Beyond just teaching myself the basics of how to design GUIs with this, I’ve also explored what the best way is, to deploy the resulting applications, so that other people – technically, my users – may run them. This can be tricky because, with Qt especially, libraries tend to be incompatible, due to even minor version differences. So, an approach which can be taken is, to bundle the main libraries required into an AppImage, such that, when the developer has compiled everything, the resulting AppImage – a binary – is much more likely actually to run, on different versions of Linux specifically.

The tool which I’ve been using, to turn my compiled binaries into AppImage’s, is called ‘linuxdeployqt‘, and is not available in the Debian / Stretch repositories. However, it does run under …Stretch.

But a developer may have questions that go beyond just this basic capability, such as, what he or she can do, so that the application will have a predictable appearance – a “Style” or “Theme” – on the end-user’s Linux computer. And essentially, I can think of two ways to approach that question: The ‘official but slightly quirky way’, and ‘a dirty fix, that seems to get used often’…

The official, but slightly quirky way:

Within the AppImage, there will be a ‘plugins’ directory, within which there will be a ‘platformthemes’ as well as a ‘styles’ subdirectory. It’s important to note, that these subdirectories serve officially different purposes:

• The ‘platformthemes’ subdirectory will contain plugins, that allow the application to connect with whatever theme engine the end-user’s computer has. Its plugins need to match libraries that the eventual user has, determining his desktop theme, And
• The ‘styles’ subdirectory may contain plugins, which the end-user does not have installed, but were usually compiled by upstream developers, to make use of one specific platform-engine each.

Thus, what I had in these directories, for better or worse, was as shown:

dirk@Phosphene:~/Programs/build-Dirk_Roots_GUI_1-Desktop-Release/plugins/platformthemes$ls KDEPlasmaPlatformTheme.so libqgtk2.so libqgtk3.so dirk@Phosphene:~/Programs/build-Dirk_Roots_GUI_1-Desktop-Release/plugins/platformthemes$

dirk@Phosphene:~/Programs/build-Dirk_Roots_GUI_1-Desktop-Release/plugins/styles$ls breeze.so libqgtk2style.so dirk@Phosphene:~/Programs/build-Dirk_Roots_GUI_1-Desktop-Release/plugins/styles$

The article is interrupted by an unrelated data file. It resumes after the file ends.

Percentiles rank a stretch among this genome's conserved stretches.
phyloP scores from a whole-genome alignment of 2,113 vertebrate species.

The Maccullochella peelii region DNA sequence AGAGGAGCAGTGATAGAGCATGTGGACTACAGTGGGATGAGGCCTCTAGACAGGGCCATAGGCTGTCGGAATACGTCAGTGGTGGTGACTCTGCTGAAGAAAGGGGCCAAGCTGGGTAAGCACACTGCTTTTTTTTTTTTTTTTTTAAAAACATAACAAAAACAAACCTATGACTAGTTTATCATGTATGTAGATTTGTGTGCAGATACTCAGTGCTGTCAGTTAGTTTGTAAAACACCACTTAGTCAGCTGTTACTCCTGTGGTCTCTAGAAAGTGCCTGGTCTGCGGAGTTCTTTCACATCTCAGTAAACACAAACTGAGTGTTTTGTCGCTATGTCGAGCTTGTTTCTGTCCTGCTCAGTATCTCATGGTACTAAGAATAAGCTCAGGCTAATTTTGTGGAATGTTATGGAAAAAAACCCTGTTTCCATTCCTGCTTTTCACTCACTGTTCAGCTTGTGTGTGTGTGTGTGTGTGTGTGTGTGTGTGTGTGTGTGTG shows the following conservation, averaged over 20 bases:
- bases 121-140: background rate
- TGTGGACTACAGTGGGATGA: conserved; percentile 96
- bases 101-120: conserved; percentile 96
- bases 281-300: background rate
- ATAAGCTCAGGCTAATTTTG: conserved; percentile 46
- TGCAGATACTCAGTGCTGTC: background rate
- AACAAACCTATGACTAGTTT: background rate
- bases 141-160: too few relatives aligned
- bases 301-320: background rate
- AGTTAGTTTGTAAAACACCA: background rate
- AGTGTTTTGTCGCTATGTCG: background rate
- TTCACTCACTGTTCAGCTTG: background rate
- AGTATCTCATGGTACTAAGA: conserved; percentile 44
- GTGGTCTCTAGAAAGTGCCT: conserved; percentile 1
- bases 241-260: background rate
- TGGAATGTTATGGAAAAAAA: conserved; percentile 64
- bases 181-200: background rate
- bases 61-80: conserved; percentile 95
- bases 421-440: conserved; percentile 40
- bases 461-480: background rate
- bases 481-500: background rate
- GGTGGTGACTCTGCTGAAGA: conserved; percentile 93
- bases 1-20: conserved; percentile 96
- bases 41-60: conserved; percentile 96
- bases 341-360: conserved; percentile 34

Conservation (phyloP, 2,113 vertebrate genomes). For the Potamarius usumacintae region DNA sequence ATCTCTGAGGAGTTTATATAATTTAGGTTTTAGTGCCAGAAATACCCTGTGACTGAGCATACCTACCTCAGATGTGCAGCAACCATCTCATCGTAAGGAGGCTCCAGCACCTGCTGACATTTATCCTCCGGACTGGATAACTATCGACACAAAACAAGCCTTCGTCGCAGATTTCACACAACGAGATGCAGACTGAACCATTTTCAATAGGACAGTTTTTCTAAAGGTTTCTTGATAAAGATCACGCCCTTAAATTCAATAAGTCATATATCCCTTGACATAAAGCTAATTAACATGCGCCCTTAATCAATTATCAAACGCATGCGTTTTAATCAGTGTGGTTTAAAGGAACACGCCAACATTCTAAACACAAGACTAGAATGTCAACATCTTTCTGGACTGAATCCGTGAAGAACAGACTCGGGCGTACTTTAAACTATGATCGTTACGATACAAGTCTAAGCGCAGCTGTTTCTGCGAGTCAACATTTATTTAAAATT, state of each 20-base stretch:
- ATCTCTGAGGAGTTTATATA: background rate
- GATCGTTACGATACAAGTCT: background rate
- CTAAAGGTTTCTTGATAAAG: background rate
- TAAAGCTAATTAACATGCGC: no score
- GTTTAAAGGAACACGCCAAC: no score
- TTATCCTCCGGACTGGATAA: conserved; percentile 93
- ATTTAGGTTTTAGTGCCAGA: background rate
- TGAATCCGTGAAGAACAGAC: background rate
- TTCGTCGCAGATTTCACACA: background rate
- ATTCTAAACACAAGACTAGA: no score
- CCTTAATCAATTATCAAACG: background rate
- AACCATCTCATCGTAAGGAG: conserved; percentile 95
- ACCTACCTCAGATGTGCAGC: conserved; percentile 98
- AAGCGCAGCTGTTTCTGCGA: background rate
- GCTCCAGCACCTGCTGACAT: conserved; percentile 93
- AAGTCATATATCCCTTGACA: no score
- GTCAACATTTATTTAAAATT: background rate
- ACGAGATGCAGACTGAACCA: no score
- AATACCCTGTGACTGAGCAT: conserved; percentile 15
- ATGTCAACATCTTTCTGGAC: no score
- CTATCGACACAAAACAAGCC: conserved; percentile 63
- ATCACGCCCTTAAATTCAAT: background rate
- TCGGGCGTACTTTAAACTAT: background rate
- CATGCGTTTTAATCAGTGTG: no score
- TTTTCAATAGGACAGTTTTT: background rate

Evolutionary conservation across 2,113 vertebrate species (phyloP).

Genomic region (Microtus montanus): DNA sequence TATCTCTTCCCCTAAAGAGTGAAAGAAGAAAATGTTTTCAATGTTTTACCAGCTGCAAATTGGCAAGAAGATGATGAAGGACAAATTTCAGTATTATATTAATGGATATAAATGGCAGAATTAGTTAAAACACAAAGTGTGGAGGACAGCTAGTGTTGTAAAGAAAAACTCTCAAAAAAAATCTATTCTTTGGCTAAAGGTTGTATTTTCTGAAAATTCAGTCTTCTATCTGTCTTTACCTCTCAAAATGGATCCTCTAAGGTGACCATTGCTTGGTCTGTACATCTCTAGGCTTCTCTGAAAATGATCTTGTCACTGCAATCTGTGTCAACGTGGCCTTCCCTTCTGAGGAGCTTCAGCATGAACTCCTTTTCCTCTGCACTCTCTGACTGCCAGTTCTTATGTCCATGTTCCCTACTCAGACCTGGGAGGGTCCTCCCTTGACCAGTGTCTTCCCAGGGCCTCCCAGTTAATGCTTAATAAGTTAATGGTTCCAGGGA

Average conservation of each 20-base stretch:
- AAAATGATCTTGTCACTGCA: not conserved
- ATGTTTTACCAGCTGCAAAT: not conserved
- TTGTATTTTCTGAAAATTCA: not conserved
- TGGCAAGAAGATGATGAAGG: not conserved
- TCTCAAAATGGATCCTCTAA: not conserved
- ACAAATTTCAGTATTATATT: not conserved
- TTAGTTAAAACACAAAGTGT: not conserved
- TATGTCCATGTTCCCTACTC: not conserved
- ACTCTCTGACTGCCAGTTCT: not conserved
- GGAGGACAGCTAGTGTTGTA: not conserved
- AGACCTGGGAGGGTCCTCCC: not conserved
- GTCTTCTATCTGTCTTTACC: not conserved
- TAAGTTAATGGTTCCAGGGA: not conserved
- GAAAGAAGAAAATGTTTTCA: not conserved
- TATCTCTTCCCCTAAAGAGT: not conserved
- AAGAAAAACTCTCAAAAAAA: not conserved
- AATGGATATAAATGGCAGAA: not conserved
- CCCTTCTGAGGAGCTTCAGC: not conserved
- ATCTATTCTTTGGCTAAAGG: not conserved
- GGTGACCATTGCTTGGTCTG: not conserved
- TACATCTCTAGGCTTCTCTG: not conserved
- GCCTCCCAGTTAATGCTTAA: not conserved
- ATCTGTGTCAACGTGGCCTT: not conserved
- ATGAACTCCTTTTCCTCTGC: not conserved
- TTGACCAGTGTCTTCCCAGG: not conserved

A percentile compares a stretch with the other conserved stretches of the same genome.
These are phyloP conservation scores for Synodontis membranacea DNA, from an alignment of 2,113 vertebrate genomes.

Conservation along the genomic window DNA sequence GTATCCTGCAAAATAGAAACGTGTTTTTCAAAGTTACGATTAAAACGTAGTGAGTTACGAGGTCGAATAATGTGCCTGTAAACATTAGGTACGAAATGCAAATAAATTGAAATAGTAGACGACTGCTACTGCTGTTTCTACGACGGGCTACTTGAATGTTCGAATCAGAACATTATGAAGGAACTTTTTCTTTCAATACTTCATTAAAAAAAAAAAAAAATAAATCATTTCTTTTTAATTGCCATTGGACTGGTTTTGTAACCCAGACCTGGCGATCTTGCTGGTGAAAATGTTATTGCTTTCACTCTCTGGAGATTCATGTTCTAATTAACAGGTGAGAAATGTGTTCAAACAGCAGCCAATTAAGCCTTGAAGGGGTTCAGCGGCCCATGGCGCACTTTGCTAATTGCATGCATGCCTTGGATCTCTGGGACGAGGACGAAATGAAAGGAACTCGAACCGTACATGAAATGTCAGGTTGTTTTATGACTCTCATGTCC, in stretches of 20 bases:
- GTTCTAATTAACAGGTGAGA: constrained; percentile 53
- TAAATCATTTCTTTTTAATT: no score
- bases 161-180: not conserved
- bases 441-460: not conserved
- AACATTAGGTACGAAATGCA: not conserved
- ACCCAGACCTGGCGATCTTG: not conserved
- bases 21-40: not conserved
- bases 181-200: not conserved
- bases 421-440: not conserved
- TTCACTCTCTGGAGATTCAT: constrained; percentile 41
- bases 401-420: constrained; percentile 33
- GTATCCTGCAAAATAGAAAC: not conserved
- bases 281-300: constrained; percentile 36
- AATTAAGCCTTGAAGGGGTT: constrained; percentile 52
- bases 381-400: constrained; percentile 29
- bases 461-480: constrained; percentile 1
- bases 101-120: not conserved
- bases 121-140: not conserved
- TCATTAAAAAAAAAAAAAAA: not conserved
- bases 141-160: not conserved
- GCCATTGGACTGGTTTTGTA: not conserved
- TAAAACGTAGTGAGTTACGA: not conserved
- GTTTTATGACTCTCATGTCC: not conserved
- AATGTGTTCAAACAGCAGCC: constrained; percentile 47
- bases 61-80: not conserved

The reader may already get, that this was a somewhat amateurish way, to satisfy themes on the end-user’s machine. But in reality, what this set of contents, of the AppImage, does rather well is, to make sure that the 3 main theme engines on an end-user’s computer are recognized:

1. Gtk2,
2. Gtk3,
3. Plasma 5.

And, if the application tries to make no attempts to set its own theme or style, it will most probably run with the same theme, that the end-user has selected for his desktop. But, what the point of this posting really is, is to give a hint to the reader, as to how his AppImage could set its own theme eventually. And so, according to what I just cited above, my application could choose to select “Breeze” as the Style with which to display itself, or “Gtk2″. But, here is where the official way gets undermined, at least as the state of the art was, with v5.7.1 of Qt:

• ‘Breeze’ can only be set (by the application), if the end-user’s machine is running Plasma 5 (:1), And
• ‘Gtk2′ can only be set (by the application), if the end-user’s machine supports Gtk2 themes, which many Plasma 5 computers have the additional packages installed, to do.

What this means is that, even though I could try to create a predictable experience for the end-user, what the end-user will see can still vary, depending on what, exactly, his platform is. And beyond that, even though I could set the ‘Gtk2′ Style with better reliability in the outcome, I could also just think, that the classical, ‘Gtk2′ style is a boring style, not worthy of my application. Yet, in this situation, I can only select the “Breeze” theme from within my application successfully, if the end-user is based on Plasma 5. If the end-user is not, then my application’s attempt to set “Breeze” will actually cause Qt v5.7.1 to choose the “Fusion” theme, that Qt5 always supports, that might look okay, but that is not “Breeze”…

So, what other options does the application developer have?

(Updated 9/12/2020, 18h15… )